Richard Prince's Journal-isms™

Gannett Follows Through on Pink Slips

Send by email
Friday, July 10, 2009

In May, Gannett closed the Tucson Citizen as a print publication. In Gannett's latest cutbacks, publishers said they were determined to withstand the recession. Above, Associated Press reporter Art Rotstein, left, and Renee Horton ask Gannett spokeswoman Kate Marymount about the Tucson shutdown. (Credit: P.K. Weis/Tucson Citizen) 

Local Editors Say They Tried to Protect Newsrooms

Employees at Gannett Co. properties got pink slips on Thursday as the nation's largest newspaper company - and one considered an industry leader on diversity issues - followed through on an announcement that it would cut 1,400 jobs, about 3 percent of the work force, to cope with a prolonged slump in advertising revenue.

The cuts affected the company's community newspaper division, which does not include USA Today or the Detroit Free Press, which have had their own staff cutbacks.

"Got laid off today. Just exhausted," Karyn Collins of the Asbury Park (N.J.) Park Press said on her Facebook page.

Collins, a staff writer and style editor, told Journal-isms, "I truly loved what I was doing . . . I'm hoping to stay in journalism but I'll be exploring all my possibilities."

Some of the other journalists of color affected included, according to colleagues and Web sites following the cuts:

Ralph Zubiate, online news reporter at the Arizona Republic in Phoenix; Bobby Boos, content/platform coordinator at the Republic; Theresa Cano, online platform manager at the Republic; Marcia Hammond, Republic copy editor for features; Randy Tucker, assistant business editor at the Cincinnati Enquirer; Tabari McCoy and Terron Austin of the Enquirer's now-defunct CinWeekly staff; Steven Sharp, page designer at the Enquirer; Jacqueline Sergeant, managing editor of the Asbury Park (N.J.) Press' 40¬?74¬? magazine; Jacqueline Thomas, assistant managing editor for features at the Indianapolis Star; John Hawn, features copy desk chief at the Star; Rasheed Fazle of the Star's online operation; Marisol Gouveia of the Star's features copy desk; Berlinda Bruce, an online editor at the Greenville (S.C.) News, and Andy Alderette, editing and presentation editor at the Louisville Courier-Journal.

"Hawn ran a seamless copy desk and is an extremely hard and proficient worker. Marisol had a future there, until this," Indianapolis blogger Ruth Holladay wrote on Thursday.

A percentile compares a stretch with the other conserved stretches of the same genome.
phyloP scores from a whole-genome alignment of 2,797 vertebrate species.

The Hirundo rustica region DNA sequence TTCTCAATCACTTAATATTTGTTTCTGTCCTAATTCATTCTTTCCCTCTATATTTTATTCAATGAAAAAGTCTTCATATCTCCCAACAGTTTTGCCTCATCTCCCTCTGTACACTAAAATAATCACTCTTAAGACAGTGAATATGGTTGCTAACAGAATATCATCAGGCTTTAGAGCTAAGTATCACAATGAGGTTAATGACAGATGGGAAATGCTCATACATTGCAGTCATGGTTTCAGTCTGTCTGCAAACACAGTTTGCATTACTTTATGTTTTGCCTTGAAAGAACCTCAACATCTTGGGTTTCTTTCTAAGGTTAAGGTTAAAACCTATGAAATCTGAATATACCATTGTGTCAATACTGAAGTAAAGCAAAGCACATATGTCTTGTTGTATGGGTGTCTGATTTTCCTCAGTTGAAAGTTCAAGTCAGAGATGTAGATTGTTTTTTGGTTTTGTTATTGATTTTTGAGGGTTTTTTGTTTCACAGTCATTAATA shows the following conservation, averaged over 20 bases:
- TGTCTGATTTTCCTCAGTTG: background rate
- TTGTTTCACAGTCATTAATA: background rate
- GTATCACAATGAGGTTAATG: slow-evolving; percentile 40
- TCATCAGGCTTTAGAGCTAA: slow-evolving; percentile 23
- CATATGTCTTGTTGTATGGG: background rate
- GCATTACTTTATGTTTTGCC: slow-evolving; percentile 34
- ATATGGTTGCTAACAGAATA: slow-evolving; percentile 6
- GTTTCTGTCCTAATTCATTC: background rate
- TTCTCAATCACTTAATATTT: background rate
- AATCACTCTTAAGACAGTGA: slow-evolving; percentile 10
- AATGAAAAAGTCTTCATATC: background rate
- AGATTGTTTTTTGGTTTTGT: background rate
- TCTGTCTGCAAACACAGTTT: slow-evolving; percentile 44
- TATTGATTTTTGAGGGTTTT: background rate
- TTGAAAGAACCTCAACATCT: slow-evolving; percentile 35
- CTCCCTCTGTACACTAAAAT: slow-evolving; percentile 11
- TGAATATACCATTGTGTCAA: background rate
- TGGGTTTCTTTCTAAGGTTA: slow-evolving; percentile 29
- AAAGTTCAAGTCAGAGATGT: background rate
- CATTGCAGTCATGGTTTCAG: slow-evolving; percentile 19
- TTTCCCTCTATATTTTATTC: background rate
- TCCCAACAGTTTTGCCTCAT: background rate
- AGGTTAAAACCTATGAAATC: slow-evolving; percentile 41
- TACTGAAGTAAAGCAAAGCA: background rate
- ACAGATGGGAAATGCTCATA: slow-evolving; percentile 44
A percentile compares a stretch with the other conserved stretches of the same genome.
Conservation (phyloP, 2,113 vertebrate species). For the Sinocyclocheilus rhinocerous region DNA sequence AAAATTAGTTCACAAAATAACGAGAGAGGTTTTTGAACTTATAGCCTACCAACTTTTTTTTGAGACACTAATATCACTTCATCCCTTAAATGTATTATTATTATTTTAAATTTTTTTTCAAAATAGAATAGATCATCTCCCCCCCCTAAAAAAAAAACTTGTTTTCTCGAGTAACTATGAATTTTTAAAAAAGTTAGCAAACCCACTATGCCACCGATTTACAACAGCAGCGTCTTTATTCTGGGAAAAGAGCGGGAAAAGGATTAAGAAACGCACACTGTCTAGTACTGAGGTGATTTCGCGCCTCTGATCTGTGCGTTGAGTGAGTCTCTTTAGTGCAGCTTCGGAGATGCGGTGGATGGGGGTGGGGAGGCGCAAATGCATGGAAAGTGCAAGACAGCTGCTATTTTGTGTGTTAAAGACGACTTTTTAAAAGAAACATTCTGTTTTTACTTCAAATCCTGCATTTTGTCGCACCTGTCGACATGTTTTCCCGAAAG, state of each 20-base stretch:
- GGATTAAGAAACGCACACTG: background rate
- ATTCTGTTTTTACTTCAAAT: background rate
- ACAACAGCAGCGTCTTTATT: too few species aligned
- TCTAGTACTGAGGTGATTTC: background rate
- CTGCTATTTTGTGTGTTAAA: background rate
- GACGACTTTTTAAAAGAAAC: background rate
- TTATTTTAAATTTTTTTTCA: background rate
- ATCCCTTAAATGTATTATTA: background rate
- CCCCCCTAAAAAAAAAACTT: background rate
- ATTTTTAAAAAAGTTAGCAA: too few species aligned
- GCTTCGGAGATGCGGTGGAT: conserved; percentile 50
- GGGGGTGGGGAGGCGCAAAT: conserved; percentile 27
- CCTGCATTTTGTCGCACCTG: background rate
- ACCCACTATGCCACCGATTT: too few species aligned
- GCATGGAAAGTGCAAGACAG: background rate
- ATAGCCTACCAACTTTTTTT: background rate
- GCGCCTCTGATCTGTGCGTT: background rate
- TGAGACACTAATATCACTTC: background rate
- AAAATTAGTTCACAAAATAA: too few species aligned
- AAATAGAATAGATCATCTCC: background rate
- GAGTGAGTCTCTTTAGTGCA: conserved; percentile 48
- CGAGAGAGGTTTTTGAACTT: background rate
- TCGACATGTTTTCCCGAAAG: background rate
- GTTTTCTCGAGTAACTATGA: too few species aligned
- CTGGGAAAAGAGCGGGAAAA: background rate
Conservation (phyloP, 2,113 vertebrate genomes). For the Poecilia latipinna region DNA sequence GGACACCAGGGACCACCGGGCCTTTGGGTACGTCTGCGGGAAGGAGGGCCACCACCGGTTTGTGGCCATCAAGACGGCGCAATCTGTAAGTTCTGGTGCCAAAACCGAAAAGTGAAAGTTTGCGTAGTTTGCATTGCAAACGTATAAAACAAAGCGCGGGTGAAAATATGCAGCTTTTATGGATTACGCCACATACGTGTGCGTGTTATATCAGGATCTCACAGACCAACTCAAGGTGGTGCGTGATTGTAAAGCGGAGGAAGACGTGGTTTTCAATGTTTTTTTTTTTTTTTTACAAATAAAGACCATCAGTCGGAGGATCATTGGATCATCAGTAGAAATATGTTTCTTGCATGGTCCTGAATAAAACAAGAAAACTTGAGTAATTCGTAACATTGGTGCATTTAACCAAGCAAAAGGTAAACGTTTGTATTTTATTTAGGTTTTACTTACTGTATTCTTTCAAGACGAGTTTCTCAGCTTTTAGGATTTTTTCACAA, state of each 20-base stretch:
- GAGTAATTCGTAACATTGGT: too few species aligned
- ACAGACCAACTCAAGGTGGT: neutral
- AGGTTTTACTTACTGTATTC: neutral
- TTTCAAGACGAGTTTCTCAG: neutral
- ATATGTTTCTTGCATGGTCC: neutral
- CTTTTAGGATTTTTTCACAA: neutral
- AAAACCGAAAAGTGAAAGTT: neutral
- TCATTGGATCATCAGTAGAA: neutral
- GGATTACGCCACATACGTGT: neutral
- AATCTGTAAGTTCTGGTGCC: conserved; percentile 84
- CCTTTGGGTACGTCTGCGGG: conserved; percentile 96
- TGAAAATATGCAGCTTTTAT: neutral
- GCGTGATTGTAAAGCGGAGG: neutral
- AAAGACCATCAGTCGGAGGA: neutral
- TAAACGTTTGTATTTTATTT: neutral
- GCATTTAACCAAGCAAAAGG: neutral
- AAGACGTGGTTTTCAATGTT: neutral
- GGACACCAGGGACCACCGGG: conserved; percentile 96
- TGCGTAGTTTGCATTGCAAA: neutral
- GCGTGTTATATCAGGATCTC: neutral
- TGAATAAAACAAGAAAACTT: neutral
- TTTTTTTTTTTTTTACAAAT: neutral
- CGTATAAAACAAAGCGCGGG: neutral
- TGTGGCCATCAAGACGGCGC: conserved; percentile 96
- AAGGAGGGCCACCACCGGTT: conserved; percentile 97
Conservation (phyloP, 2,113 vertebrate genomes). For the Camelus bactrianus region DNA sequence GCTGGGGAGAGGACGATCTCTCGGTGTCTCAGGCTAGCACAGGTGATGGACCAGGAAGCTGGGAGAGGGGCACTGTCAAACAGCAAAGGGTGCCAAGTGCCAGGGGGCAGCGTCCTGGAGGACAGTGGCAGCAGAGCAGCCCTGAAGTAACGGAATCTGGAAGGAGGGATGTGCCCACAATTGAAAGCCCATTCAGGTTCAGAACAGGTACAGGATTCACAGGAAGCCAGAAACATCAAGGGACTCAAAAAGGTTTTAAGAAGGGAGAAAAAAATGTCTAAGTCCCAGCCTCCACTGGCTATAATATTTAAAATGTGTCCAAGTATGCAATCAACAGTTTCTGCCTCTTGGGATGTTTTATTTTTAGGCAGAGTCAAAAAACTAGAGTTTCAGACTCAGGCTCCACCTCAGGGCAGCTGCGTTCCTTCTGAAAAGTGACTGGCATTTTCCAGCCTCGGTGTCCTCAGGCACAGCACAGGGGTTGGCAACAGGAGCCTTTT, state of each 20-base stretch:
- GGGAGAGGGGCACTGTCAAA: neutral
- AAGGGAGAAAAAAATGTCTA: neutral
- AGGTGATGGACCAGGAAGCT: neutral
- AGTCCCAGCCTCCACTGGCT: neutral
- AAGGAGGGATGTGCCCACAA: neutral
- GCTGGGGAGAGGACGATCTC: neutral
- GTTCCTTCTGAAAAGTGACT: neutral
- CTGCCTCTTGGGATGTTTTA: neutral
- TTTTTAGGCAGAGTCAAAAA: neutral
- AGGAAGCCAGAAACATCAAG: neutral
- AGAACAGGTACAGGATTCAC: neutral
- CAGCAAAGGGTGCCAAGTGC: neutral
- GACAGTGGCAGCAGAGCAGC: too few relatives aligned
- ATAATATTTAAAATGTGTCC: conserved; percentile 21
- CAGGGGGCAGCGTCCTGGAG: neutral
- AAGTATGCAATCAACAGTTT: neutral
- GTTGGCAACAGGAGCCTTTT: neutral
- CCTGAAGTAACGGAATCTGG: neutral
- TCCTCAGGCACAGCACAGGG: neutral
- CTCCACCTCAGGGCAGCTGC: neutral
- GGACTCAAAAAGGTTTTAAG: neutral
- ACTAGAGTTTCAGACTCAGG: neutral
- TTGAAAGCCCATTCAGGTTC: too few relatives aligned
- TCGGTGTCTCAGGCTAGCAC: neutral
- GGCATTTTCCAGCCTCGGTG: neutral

"Two sad days completed at 5 p.m.," Enquirer Editor Tom Callinan said on his Facebook page. "Total layoffs 101. Pray for those who lost jobs. Pray for those who remain to do even more work. Pray the economy turns around. We have [had] enough of this. We want to focus on stories."

The Enquirer's publisher, Margaret Buchanan, posted a notice on the paper's Web site that 101 jobs were eliminated. It was a message directed foremost at advertisers.

"Naysayers have predicted our demise many times over those years, but today The Enquirer reaches 64 percent of local adults every week, or 803,800. Enquirer Media does not have an audience problem. Nearly two-thirds of the market will read our newspaper this week. It's the economy," she said.

Not all of the papers were forthcoming in informing readers about the cutbacks.

Among those that were: the Des Moines Register, the Louisville Courier-Journal, the Indianapolis Star, the Fort Myers (Fla.) News-Press, the Democrat and Chronicle in Rochester, N.Y., the Courier-Post in Cherry Hill, N.J., the Lansing (Mich.) State Journal and the Clarion-Ledger in Jackson, Miss.

"No reporters lost their jobs," the Lansing State Journal assured readers in a story by Melissa Domsic.

In Des Moines, Laura Hollingsworth, president and publisher of the Register, said, "Our goal was to minimize impact on our reporting staff and we achieved that. We remain invested in and committed to providing the depth and quality of news and information Iowans have always depended upon. We will serve Iowans now and for years to come as a multimedia information company."

'While these expense reductions are distressing, I assure you that we've worked hard to preserve as many of our employees as we can,' said Clarion-Ledger President and Publisher Larry K. Whitaker.

Indianapolis editor Dennis Ryerson "said today that the cuts reduced newsroom management by about one-fourth. He said newsroom functions would be re-evaluated in coming weeks. 'We recognize that we can't continue to do all that we've been doing,' he said. 'There will be strategic changes. There will be newsroom changes.'" Ryerson said, according to the Star story.